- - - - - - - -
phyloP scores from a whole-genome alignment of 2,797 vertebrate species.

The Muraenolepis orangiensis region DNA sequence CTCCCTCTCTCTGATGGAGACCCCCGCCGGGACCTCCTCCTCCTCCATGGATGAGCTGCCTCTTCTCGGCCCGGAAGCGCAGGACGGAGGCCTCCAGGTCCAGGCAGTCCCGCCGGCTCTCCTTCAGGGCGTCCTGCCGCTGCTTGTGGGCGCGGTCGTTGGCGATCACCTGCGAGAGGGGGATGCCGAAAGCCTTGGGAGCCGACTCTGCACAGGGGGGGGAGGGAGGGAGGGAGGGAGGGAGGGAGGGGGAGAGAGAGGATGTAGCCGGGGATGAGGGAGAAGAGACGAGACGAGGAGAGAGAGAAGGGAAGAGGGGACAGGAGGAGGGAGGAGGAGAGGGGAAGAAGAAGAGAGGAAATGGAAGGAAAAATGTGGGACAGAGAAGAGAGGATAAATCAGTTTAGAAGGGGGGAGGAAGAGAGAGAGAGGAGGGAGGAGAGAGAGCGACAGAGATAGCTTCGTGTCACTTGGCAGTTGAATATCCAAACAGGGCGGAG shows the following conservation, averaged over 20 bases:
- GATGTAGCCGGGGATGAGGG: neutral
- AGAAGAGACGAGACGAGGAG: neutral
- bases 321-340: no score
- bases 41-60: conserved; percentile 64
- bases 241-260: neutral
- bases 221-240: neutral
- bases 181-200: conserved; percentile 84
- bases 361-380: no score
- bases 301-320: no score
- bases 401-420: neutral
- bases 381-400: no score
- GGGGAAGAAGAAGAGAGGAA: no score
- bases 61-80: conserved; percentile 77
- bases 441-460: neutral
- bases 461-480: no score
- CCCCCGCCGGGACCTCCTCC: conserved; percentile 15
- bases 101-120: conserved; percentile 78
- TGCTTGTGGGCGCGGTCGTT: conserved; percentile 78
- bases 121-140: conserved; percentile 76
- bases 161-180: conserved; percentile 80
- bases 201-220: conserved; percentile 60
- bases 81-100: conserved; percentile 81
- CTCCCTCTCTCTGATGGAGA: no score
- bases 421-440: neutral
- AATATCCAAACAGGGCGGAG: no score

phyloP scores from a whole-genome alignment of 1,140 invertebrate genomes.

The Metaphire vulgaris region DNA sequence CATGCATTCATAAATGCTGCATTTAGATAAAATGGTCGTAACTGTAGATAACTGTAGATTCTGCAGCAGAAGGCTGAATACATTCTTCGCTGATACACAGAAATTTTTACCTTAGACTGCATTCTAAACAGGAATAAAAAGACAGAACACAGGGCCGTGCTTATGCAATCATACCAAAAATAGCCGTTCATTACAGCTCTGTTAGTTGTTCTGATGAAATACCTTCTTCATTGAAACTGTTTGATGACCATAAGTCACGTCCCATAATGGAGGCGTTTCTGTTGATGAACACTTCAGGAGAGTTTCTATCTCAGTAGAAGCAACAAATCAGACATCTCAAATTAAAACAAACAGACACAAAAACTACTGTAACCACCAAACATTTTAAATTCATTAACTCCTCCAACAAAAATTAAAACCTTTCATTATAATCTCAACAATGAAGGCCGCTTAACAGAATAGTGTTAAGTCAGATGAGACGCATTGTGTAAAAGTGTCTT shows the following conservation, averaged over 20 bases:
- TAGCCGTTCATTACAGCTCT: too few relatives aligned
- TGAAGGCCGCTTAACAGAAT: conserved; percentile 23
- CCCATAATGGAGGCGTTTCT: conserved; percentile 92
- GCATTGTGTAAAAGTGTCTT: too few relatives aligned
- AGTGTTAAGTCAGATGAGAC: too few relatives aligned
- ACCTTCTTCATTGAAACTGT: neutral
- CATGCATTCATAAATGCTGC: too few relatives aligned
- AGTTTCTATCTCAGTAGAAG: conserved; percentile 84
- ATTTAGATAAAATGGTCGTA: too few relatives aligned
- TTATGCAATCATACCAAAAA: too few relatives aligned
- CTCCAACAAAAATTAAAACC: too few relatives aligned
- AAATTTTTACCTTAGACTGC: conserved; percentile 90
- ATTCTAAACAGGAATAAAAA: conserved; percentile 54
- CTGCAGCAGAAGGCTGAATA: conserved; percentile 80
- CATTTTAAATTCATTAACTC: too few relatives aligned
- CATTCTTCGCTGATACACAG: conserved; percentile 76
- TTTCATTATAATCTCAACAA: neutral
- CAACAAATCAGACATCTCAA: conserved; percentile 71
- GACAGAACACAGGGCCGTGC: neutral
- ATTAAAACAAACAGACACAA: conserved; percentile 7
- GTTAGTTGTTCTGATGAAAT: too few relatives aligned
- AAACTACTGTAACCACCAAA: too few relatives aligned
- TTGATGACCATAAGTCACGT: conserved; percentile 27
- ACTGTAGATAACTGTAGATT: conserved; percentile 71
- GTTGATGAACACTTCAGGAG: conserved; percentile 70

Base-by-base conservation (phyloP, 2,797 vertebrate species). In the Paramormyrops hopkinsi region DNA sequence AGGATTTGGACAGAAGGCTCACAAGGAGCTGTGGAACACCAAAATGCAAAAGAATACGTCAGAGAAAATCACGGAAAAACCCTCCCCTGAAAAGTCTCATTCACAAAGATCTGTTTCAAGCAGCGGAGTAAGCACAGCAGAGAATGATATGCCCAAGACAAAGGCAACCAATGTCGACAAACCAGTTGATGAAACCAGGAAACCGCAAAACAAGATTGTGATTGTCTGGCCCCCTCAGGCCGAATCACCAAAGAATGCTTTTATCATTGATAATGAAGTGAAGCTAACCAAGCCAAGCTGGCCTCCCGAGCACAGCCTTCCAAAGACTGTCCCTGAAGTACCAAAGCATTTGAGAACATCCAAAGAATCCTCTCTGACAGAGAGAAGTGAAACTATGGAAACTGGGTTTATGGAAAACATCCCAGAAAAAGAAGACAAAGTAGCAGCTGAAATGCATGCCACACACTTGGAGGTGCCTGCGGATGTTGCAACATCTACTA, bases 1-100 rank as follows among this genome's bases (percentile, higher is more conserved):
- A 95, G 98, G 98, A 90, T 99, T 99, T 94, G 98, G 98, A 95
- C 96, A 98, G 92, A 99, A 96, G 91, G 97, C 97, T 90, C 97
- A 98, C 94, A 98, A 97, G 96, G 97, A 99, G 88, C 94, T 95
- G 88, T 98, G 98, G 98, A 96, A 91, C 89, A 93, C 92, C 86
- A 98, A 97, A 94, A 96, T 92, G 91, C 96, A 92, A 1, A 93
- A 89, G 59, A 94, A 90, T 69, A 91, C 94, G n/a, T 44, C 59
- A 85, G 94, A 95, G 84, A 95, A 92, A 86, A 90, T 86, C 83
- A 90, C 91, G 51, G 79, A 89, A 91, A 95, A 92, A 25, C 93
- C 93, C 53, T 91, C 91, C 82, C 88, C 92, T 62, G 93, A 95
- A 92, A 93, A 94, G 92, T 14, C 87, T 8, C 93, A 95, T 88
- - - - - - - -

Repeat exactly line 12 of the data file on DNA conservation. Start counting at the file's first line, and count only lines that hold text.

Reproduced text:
- bases 401-420: neutral